Russia may now be meddling in America's next election
Secretary of State Rex Tillerson said that Russia is already meddling in America's 2018 midterm elections, and that the U.S. is not necessarily better prepared to deal with the Moscow's influence than it was in 2016.
The U.S. intelligence community unanimously says that the Kremlin hacked, distributed leaked information, and waged a considerable media campaign to influence the 2016 presidential election in favor of President Donald Trump, and Tillerson told Fox News there's not much the U.S. can do to stop them the next time around.
"I don't know that I would say we are better prepared, because the Russians will adapt as well," Tillerson told Fox.
The point is, if it's their intention to interfere, they are going to find ways to do that," he continued. "We can take steps we can take but this is something that, once they decide they are going to do it, it's very difficult to preempt it.
Though Russia likely broke the law by having state-backed hackers steal information from the Democratic National Committee, cybercrime remains highly unattributable and below the threshold of crimes that the U.S. would respond to with military action.
Secretary of State Rex Tillerson and Secretary of Defense Jim Mattis speak to members of the press following a U.S. – China diplomatic and security dialogue at the U.S. State Department in Washington, D.C., June 21, 2017. The dialogue will help the United States narrow its differences with China while expanding cooperation in areas where possible. (DOD photo by U.S. Army Sgt. Amber I. Smith)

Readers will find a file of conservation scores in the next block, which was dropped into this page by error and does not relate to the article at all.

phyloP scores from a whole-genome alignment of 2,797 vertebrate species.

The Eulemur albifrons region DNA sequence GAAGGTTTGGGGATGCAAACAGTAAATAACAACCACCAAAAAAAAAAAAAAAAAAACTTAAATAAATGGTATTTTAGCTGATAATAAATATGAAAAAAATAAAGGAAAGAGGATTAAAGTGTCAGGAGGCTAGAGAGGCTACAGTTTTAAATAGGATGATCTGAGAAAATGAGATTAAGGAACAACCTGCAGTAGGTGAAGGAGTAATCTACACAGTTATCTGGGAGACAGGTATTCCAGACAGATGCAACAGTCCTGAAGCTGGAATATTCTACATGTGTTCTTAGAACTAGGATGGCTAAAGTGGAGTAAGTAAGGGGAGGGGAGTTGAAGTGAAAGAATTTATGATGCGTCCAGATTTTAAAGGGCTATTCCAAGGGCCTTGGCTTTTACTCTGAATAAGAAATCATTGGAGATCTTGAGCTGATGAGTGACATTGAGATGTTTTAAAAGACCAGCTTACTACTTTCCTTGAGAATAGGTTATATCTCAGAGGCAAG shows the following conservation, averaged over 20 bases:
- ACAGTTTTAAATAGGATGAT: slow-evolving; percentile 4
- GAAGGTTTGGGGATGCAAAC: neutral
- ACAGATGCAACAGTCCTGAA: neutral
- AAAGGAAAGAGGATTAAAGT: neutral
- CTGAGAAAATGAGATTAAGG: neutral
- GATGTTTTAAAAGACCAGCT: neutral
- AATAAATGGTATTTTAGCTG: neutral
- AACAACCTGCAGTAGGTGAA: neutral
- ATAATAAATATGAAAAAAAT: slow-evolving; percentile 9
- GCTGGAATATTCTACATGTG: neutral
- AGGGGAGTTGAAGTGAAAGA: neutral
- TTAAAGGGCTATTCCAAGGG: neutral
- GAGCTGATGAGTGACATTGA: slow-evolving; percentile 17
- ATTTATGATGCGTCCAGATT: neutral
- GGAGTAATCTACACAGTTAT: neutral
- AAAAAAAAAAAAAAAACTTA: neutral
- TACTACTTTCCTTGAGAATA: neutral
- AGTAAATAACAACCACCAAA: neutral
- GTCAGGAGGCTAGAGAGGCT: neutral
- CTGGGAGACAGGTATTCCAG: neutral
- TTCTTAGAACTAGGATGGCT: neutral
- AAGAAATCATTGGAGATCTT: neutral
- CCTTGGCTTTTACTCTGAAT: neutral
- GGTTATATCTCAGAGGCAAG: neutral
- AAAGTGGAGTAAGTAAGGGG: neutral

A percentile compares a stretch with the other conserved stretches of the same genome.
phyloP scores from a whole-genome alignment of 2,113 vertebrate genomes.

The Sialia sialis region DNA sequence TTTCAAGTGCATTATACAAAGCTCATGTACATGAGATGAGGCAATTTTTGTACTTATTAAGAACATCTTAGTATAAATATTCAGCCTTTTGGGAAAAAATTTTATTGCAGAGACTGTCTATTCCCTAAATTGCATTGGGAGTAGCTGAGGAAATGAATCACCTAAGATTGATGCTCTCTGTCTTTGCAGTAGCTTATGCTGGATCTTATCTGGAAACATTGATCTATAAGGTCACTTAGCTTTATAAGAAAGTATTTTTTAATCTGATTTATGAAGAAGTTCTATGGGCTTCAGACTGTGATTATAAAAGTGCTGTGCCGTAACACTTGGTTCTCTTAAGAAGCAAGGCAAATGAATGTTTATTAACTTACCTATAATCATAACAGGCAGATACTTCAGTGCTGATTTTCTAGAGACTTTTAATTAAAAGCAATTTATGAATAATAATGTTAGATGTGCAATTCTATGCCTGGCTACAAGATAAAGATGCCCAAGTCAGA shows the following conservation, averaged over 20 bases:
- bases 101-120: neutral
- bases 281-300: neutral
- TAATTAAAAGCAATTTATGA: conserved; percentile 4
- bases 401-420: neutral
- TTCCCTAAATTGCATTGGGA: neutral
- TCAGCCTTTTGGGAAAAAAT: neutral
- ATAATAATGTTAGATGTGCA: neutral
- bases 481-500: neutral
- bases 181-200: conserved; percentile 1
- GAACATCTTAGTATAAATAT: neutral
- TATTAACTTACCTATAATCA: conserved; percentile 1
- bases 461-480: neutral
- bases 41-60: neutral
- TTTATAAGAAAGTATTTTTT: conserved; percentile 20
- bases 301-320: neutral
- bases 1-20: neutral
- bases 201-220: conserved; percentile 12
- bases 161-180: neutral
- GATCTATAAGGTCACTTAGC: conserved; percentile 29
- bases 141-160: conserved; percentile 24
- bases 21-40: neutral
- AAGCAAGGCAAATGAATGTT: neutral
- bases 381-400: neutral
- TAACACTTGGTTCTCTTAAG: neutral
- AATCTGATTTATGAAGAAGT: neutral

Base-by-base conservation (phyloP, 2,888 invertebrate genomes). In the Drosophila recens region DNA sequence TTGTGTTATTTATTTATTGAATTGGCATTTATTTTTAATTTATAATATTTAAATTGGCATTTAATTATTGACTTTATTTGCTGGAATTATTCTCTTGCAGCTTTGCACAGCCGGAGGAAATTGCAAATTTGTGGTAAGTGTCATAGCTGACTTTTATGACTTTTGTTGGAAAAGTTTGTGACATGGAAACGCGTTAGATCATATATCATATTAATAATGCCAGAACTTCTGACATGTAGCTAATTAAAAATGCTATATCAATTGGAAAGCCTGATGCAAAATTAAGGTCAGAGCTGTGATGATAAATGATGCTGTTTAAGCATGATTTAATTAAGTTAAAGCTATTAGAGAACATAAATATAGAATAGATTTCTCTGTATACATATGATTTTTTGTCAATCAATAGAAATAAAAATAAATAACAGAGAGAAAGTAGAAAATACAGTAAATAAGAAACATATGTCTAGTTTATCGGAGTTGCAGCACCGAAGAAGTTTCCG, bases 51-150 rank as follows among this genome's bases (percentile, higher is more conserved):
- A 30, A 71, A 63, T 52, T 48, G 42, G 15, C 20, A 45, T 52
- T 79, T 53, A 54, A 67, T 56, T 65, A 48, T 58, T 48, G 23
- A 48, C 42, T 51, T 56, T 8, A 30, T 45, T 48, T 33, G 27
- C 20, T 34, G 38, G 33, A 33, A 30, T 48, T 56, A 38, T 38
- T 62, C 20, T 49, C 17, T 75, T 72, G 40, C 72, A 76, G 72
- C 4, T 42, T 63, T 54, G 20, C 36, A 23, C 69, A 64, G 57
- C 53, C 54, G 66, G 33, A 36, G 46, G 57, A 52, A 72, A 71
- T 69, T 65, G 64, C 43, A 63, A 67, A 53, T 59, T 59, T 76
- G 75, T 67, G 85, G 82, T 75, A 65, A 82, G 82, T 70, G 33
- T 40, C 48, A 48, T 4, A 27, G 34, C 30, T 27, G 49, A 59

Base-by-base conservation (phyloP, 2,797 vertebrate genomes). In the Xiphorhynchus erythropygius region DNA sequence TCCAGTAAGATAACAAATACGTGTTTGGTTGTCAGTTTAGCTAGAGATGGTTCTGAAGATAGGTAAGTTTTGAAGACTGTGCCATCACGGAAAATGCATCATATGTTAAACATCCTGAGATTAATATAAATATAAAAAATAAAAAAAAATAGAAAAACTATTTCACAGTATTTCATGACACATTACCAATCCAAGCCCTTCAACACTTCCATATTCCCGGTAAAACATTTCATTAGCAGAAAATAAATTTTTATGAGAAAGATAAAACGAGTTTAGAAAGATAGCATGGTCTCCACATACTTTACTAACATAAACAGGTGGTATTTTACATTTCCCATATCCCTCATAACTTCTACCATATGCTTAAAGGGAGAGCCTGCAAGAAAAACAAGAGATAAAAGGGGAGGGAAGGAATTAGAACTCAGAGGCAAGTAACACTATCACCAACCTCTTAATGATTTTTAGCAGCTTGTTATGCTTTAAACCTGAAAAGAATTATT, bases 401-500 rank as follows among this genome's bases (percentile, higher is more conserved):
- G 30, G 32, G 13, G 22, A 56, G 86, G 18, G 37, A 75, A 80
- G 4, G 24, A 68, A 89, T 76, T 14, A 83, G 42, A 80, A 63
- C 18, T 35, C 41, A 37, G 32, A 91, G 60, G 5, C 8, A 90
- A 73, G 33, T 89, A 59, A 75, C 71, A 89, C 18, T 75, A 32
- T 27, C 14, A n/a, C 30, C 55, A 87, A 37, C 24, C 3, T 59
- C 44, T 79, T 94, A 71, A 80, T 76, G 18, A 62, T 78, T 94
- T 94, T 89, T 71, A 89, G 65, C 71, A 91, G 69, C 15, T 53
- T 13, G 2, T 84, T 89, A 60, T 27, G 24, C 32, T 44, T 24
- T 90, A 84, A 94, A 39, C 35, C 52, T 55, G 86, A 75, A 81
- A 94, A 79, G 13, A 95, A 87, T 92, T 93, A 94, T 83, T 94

Also, much of Russia's most visible attempts to influence the election were perfectly legal. Russian media outlets bought and paid for advertising and exposure on U.S. social media platforms, like Twitter and Facebook, just like everyone else does.
"There's a lot of ways that the Russians can meddle in the elections, a lot of different tools they can use," Tillerson said.
Tillerson told Fox that he suspects Russia's exercise of its influence has already begun and indicated that the U.S. doesn't really have a solid plan to block it.
"I think it's important we just continue to say to Russia, 'Look, you think we don't see what you're doing. We do see it and you need to stop. If you don't, you're going to just continue to invite consequences for yourself,'" Tillerson said.
Tillerson's comment about consequences comes after Trump declined to impose sanctions on those with ties to Russia's defense and intelligence apparatuses in response to the election meddling in 2016.
Experts have suggested to Business Insider that the U.S. also meddles in other countries' elections, and that the U.S. could potentially take covert steps to disrupt Russia's 2018 election, but that those efforts would be classified.
Overall, however, Trump has taken a decidedly harder, more militaristic line against Russia than his predecessor, who reset relations with the Kremlin.